Not long ago, I discovered the modeline feature that sets up options on a per-file basis. I wonder if it is possible to extend this functionality with other possibilities?

For example, setting up a variable:

-- vim: let b:sql_flavor = 'mysql'

Or to call a command:

-- vim: SQLSetType mysql

2 Answers 2


What can and can't be done with modelines is documented under :help modeline.

Your two examples are currently impossible with the built-in modeline feature but nothing is stopping you from devising your own modeline-like syntax and writing your own parsing logic.

There's an example in the same help section.


The modeline is limited on purpose for security reasons, to prevent running arbitrary code. This is also why you can't set any of the *expr options that evaluate VimScript.

So, you will need some custom VimScript from an autocmd, for example to check the first and last three lines of a file:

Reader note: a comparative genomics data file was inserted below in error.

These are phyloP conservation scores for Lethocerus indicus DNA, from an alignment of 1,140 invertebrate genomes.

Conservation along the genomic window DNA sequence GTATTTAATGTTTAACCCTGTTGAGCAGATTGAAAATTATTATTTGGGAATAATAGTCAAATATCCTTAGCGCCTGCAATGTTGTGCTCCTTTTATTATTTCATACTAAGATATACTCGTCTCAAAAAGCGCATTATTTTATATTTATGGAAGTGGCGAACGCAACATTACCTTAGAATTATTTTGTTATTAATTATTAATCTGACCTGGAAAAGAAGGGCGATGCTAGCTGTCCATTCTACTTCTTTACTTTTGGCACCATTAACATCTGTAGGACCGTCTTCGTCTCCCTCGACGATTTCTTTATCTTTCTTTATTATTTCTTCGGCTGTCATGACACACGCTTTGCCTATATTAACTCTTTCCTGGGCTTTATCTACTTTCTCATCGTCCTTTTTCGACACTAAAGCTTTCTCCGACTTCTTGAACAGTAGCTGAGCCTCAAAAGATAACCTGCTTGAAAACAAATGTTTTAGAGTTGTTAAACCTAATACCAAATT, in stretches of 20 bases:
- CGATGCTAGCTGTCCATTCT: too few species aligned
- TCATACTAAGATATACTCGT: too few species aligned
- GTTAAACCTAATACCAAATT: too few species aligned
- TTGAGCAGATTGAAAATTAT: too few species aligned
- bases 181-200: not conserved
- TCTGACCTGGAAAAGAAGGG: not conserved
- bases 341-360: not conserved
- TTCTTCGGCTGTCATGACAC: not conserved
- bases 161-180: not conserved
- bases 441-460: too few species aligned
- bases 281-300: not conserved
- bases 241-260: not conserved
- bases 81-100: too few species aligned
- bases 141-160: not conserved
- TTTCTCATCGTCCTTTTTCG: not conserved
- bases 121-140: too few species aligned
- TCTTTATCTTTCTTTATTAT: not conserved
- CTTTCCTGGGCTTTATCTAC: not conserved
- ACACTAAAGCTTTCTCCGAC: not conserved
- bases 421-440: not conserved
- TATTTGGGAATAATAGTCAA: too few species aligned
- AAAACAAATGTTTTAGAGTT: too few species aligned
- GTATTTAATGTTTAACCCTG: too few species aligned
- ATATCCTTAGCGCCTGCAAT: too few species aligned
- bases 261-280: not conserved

fun ExtModeline()
    for line in getline(1, 3) + getline(line('$') - 3, '$')
        if line =~ 'run:'
            for cmd in line[stridx(getline('.'), 'run:') + 4:]->trim()->split('|')
                exe cmd

augroup modeline-ext
    au BufReadPost * call ExtModeline()
augroup end

You can then use the run: prefix and run any set of commands separated by ||; for example:

-- run: let b:sql_flavor = 'mysql' | SQLSetType mysql

I used run: instead of vim: to prevent it from conflicting with the standard Vim modeline. you can use set nomodeline in your vimrc, but it will error out for other people.

Of course, all of this will only work for you; in general I found it more convenient to use an autocmd to set these kind of things:

augroup settings
    " Or just *.sql for all SQL files
    au BufReadPost /path/to/sql/files/*.sql SQLSetType mysql
augroup end

That way you're not cluttering files with lines that have no meaning for anyone but you, and you don't run the (admittedly small) security risk of people sending you files with run: :!rm -rf / or the like.

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